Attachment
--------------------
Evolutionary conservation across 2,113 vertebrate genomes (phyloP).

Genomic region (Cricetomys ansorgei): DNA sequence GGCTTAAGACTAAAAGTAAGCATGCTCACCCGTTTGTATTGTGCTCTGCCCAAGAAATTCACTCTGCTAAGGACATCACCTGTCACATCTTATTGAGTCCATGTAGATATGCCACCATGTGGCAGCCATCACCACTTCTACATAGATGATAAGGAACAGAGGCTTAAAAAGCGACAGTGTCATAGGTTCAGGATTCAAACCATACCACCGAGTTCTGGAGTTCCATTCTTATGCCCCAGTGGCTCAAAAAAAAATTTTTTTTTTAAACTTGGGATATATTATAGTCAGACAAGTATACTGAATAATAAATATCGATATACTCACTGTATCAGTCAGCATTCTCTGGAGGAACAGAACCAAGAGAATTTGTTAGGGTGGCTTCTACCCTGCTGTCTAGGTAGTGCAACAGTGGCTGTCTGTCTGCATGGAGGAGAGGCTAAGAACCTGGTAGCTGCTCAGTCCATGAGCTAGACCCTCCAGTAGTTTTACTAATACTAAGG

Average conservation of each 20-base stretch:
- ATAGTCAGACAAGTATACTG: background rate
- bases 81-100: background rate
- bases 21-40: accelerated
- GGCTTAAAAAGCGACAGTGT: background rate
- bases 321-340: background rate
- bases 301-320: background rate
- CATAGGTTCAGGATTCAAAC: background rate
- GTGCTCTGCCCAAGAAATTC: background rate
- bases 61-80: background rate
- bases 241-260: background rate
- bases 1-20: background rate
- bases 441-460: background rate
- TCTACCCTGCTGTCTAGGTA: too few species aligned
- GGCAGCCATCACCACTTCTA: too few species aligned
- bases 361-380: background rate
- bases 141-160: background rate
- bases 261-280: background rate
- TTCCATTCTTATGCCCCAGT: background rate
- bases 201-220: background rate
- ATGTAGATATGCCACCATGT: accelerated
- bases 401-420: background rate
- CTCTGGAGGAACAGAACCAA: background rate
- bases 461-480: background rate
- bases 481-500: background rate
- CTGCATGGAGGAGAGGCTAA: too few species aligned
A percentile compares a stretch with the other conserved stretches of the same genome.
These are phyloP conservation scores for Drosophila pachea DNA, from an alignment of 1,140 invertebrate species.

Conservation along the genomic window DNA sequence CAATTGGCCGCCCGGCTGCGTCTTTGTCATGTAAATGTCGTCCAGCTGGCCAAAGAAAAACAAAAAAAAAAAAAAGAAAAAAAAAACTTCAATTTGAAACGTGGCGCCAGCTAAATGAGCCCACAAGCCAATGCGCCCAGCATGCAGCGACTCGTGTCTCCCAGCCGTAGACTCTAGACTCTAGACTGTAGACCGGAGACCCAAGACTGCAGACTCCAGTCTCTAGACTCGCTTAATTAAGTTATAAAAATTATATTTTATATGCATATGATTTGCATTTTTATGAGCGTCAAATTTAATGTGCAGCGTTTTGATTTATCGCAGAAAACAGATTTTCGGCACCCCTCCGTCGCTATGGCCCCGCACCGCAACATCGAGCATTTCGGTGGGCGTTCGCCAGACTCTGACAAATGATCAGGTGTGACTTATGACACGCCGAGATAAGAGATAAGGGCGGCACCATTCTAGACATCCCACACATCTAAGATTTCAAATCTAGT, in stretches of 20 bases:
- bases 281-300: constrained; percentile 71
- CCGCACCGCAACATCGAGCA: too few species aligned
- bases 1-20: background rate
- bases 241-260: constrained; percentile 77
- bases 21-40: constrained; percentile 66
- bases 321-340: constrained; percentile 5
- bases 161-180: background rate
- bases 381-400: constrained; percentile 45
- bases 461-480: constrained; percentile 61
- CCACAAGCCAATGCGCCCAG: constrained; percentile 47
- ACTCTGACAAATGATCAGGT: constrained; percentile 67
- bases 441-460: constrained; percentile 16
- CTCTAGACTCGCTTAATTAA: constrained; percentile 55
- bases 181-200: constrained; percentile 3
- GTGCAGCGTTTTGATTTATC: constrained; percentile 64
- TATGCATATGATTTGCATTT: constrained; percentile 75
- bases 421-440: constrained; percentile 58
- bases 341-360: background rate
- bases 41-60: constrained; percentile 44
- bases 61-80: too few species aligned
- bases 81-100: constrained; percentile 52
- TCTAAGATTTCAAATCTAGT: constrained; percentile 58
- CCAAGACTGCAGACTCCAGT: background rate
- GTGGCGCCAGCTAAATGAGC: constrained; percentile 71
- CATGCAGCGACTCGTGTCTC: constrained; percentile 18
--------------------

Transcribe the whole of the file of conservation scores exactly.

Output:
Evolutionary conservation across 2,113 vertebrate genomes (phyloP).

Genomic region (Cricetomys ansorgei): DNA sequence GGCTTAAGACTAAAAGTAAGCATGCTCACCCGTTTGTATTGTGCTCTGCCCAAGAAATTCACTCTGCTAAGGACATCACCTGTCACATCTTATTGAGTCCATGTAGATATGCCACCATGTGGCAGCCATCACCACTTCTACATAGATGATAAGGAACAGAGGCTTAAAAAGCGACAGTGTCATAGGTTCAGGATTCAAACCATACCACCGAGTTCTGGAGTTCCATTCTTATGCCCCAGTGGCTCAAAAAAAAATTTTTTTTTTAAACTTGGGATATATTATAGTCAGACAAGTATACTGAATAATAAATATCGATATACTCACTGTATCAGTCAGCATTCTCTGGAGGAACAGAACCAAGAGAATTTGTTAGGGTGGCTTCTACCCTGCTGTCTAGGTAGTGCAACAGTGGCTGTCTGTCTGCATGGAGGAGAGGCTAAGAACCTGGTAGCTGCTCAGTCCATGAGCTAGACCCTCCAGTAGTTTTACTAATACTAAGG

Average conservation of each 20-base stretch:
- ATAGTCAGACAAGTATACTG: background rate
- bases 81-100: background rate
- bases 21-40: accelerated
- GGCTTAAAAAGCGACAGTGT: background rate
- bases 321-340: background rate
- bases 301-320: background rate
- CATAGGTTCAGGATTCAAAC: background rate
- GTGCTCTGCCCAAGAAATTC: background rate
- bases 61-80: background rate
- bases 241-260: background rate
- bases 1-20: background rate
- bases 441-460: background rate
- TCTACCCTGCTGTCTAGGTA: too few species aligned
- GGCAGCCATCACCACTTCTA: too few species aligned
- bases 361-380: background rate
- bases 141-160: background rate
- bases 261-280: background rate
- TTCCATTCTTATGCCCCAGT: background rate
- bases 201-220: background rate
- ATGTAGATATGCCACCATGT: accelerated
- bases 401-420: background rate
- CTCTGGAGGAACAGAACCAA: background rate
- bases 461-480: background rate
- bases 481-500: background rate
- CTGCATGGAGGAGAGGCTAA: too few species aligned
A percentile compares a stretch with the other conserved stretches of the same genome.
These are phyloP conservation scores for Drosophila pachea DNA, from an alignment of 1,140 invertebrate species.

Conservation along the genomic window DNA sequence CAATTGGCCGCCCGGCTGCGTCTTTGTCATGTAAATGTCGTCCAGCTGGCCAAAGAAAAACAAAAAAAAAAAAAAGAAAAAAAAAACTTCAATTTGAAACGTGGCGCCAGCTAAATGAGCCCACAAGCCAATGCGCCCAGCATGCAGCGACTCGTGTCTCCCAGCCGTAGACTCTAGACTCTAGACTGTAGACCGGAGACCCAAGACTGCAGACTCCAGTCTCTAGACTCGCTTAATTAAGTTATAAAAATTATATTTTATATGCATATGATTTGCATTTTTATGAGCGTCAAATTTAATGTGCAGCGTTTTGATTTATCGCAGAAAACAGATTTTCGGCACCCCTCCGTCGCTATGGCCCCGCACCGCAACATCGAGCATTTCGGTGGGCGTTCGCCAGACTCTGACAAATGATCAGGTGTGACTTATGACACGCCGAGATAAGAGATAAGGGCGGCACCATTCTAGACATCCCACACATCTAAGATTTCAAATCTAGT, in stretches of 20 bases:
- bases 281-300: constrained; percentile 71
- CCGCACCGCAACATCGAGCA: too few species aligned
- bases 1-20: background rate
- bases 241-260: constrained; percentile 77
- bases 21-40: constrained; percentile 66
- bases 321-340: constrained; percentile 5
- bases 161-180: background rate
- bases 381-400: constrained; percentile 45
- bases 461-480: constrained; percentile 61
- CCACAAGCCAATGCGCCCAG: constrained; percentile 47
- ACTCTGACAAATGATCAGGT: constrained; percentile 67
- bases 441-460: constrained; percentile 16
- CTCTAGACTCGCTTAATTAA: constrained; percentile 55
- bases 181-200: constrained; percentile 3
- GTGCAGCGTTTTGATTTATC: constrained; percentile 64
- TATGCATATGATTTGCATTT: constrained; percentile 75
- bases 421-440: constrained; percentile 58
- bases 341-360: background rate
- bases 41-60: constrained; percentile 44
- bases 61-80: too few species aligned
- bases 81-100: constrained; percentile 52
- TCTAAGATTTCAAATCTAGT: constrained; percentile 58
- CCAAGACTGCAGACTCCAGT: background rate
- GTGGCGCCAGCTAAATGAGC: constrained; percentile 71
- CATGCAGCGACTCGTGTCTC: constrained; percentile 18